Shirah Vollmer MD

The Musings of Dr. Vollmer

The Doctor/Patient Relationship: Why Care?

Posted by Dr. Vollmer on June 26, 2013

“It’s more important to know what sort of person has a disease than to know what sort of disease a person has.”-Hippocrates


I am not so sure. As I think about Hippocrates famous quote, I want to argue with him, as being too simplistic. When it comes to hypertension, diabetes or depression, I completely agree that understanding the person with the disease is more critical than understanding the disease, by itself. However, if this same person had a rare blood cancer, then the first order of business is to understand the disease, treat the disease and then, or at the same time, try to understand how this rare disease impacts this particular person. As a patient, my first priority is to become disease-free, and then my second priority is to have a doctor who understands what my disease put me through. Ideally, the treating physician is the same person as the understanding physician, but with the change in health care, this is likely to be two different people, and the latter is not likely to be a physician. Hence the main therapeutic relationship is likely to be with a non-MD, and on the face of things, I think that is fine for most situations. What I moan about is the rare event where it is critical to have a doctor who is both diagnostically sophisticated and deeply compassionate. For prolonged illnesses, such as those dealing with heart transplants, it is helpful if the physician is both sophisticated with the nuances of anti-rejection drugs, while at the same time, understanding of how this transplant has significantly altered this patient’s daily life. Most of us, though, do not have rare illnesses (redundant, I know), and hence most of us need someone to remind us of how to take care of ourselves, while another caring soul can help us integrate our medical problems into a new understanding of ourselves. So, my response to Hippocrates-“it depends”.

3 Responses to “The Doctor/Patient Relationship: Why Care?”

  1. Shelly said

    I certainly don’t agree with Hippocrates and given the choice of a brilliant diagnostician or a kind, compassionate and caring physician, I would choose the later. Of course if I could find one who is both (like you), that would be fantastic. What good is someone who can cure the masses when the physician couldn’t care less about me? Physicians seem to forget that we, the patients, give them the privilege to attend to our bodies (and minds), and that they take this privilege for granted and often abuse it. The compassionate physician understands this and doesn’t seem to forget this and doesn’t make himself feel superior at the expense of the patient.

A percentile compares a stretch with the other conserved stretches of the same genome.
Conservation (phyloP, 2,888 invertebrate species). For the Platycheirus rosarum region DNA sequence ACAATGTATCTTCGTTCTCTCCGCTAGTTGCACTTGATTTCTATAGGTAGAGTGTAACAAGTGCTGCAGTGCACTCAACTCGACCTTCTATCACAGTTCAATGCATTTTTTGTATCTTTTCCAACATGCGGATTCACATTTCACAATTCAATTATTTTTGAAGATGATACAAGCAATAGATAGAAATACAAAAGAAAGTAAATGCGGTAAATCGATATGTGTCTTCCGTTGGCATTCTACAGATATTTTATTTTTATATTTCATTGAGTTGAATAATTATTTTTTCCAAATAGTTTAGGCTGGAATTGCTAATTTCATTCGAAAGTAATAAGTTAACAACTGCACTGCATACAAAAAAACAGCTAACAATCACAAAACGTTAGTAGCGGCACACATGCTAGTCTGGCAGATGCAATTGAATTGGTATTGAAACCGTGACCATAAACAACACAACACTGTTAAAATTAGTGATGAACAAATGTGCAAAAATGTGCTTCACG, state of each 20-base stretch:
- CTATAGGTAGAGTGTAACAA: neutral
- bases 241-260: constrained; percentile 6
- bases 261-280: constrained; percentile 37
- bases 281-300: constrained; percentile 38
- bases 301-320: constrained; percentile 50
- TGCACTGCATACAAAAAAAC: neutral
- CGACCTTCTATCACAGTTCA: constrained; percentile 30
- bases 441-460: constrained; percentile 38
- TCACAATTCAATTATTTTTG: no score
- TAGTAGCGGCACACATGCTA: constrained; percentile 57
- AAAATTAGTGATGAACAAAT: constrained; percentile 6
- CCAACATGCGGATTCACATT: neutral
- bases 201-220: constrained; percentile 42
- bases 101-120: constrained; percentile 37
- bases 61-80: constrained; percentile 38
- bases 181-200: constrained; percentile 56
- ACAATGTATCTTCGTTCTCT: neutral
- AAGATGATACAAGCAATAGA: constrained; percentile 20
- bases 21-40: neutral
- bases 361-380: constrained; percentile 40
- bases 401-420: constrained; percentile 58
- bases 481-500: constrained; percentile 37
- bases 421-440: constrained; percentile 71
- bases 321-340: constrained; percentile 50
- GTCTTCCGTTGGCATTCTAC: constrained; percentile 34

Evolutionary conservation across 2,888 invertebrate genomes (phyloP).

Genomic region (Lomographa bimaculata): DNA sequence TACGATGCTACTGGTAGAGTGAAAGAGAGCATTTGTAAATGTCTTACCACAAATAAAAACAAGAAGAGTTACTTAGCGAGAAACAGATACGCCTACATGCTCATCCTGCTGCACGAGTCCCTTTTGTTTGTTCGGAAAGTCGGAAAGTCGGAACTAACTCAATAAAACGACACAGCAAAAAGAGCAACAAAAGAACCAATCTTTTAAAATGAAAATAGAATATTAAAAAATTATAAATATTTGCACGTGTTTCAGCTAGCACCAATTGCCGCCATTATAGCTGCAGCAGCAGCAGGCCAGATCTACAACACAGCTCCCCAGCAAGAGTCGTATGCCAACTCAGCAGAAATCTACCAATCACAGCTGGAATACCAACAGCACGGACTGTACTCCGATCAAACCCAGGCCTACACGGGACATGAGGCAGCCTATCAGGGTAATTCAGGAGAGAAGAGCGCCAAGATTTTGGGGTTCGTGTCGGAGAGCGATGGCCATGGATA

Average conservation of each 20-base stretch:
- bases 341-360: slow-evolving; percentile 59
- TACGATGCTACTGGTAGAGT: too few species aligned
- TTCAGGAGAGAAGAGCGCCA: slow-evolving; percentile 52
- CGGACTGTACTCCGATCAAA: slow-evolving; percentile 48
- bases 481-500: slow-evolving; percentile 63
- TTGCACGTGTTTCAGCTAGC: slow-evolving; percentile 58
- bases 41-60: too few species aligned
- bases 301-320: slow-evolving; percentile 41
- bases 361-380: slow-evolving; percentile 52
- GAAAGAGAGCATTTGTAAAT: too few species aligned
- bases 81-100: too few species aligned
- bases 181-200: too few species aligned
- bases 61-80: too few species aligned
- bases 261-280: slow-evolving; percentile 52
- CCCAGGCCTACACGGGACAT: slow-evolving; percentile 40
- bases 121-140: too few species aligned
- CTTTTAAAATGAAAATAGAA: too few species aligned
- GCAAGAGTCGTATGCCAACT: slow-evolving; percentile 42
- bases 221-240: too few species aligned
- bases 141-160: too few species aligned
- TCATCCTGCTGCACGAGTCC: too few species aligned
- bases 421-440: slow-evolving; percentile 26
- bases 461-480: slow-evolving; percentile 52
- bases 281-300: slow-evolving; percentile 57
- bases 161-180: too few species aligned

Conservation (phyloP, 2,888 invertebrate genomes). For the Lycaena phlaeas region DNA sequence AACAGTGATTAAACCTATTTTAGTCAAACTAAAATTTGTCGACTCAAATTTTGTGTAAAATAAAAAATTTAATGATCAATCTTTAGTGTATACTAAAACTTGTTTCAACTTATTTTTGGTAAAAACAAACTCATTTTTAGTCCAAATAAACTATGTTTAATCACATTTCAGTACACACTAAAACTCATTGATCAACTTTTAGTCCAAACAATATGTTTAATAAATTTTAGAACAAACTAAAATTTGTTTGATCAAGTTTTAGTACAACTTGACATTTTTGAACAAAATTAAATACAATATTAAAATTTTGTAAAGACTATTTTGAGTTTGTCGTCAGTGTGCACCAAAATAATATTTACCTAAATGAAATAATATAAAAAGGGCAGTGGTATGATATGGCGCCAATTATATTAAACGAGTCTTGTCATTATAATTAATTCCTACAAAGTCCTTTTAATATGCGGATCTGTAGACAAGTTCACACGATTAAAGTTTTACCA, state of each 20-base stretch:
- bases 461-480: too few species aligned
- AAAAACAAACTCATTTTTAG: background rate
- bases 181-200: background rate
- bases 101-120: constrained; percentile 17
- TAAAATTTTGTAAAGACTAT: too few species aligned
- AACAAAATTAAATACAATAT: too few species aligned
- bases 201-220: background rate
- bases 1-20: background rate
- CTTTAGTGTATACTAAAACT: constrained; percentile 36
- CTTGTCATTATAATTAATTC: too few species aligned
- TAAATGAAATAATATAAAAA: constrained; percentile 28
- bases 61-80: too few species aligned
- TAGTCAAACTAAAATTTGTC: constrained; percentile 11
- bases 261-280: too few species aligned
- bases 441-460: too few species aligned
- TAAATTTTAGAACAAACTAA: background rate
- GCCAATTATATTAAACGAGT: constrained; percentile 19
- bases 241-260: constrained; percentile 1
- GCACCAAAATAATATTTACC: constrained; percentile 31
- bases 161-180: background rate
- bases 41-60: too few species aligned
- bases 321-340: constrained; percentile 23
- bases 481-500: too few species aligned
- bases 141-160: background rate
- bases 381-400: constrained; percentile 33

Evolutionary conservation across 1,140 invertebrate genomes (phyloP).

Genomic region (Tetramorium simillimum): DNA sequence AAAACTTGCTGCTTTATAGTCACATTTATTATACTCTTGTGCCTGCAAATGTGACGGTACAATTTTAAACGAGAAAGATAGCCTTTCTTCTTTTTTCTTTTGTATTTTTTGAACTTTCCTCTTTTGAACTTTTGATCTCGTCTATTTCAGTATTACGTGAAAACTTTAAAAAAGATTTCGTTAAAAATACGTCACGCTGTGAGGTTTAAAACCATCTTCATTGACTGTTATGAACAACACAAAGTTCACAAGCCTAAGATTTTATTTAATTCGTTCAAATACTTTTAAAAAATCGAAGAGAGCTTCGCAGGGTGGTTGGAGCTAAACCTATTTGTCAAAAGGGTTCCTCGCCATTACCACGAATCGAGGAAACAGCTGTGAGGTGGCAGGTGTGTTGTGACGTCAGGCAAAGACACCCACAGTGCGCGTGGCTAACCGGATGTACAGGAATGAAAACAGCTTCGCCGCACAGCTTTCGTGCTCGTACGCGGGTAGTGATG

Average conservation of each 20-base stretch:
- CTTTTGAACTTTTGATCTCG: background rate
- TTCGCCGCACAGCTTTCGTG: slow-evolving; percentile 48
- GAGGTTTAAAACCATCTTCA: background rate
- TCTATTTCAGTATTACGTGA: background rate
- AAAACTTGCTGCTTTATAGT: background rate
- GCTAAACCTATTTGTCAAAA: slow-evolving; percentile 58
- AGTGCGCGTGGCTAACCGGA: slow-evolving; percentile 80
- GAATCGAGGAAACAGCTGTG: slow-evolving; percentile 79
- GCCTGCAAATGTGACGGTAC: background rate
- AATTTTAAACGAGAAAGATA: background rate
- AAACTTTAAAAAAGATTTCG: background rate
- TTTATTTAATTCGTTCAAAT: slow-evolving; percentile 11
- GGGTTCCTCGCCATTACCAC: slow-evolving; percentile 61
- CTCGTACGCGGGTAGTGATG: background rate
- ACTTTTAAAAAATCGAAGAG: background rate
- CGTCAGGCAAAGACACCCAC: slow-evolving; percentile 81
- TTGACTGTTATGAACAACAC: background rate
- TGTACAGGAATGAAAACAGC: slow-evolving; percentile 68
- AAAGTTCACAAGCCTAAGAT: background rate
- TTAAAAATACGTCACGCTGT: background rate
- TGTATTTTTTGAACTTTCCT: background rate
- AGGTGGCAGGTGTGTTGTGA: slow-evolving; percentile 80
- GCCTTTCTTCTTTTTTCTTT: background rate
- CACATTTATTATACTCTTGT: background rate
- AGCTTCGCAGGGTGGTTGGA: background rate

• Jon said

      Like Shelly, I will take an inclusive or.

    • Yes, patient care is a HUGE privilege. This was drilled into me during my training and I am appreciative of that. I am afraid that this message is no longer sent to the current rookies and the implication of this is hard to discern. At the same time, the advance in technology has made this less important, under certain circumstances, so one must hope that if he or his loved ones take ill, then there is either the right technology or the compassionate physician, or in the rare instance, both, which can help him through this scary experience. The point of this post is that the rapid change in technology has helped many patients, such that they can seek their compassionate care from non-MDs. Compassion during times of illness are critical, but I am not sure that this compassion always needs to come from the physician. Thanks to both!

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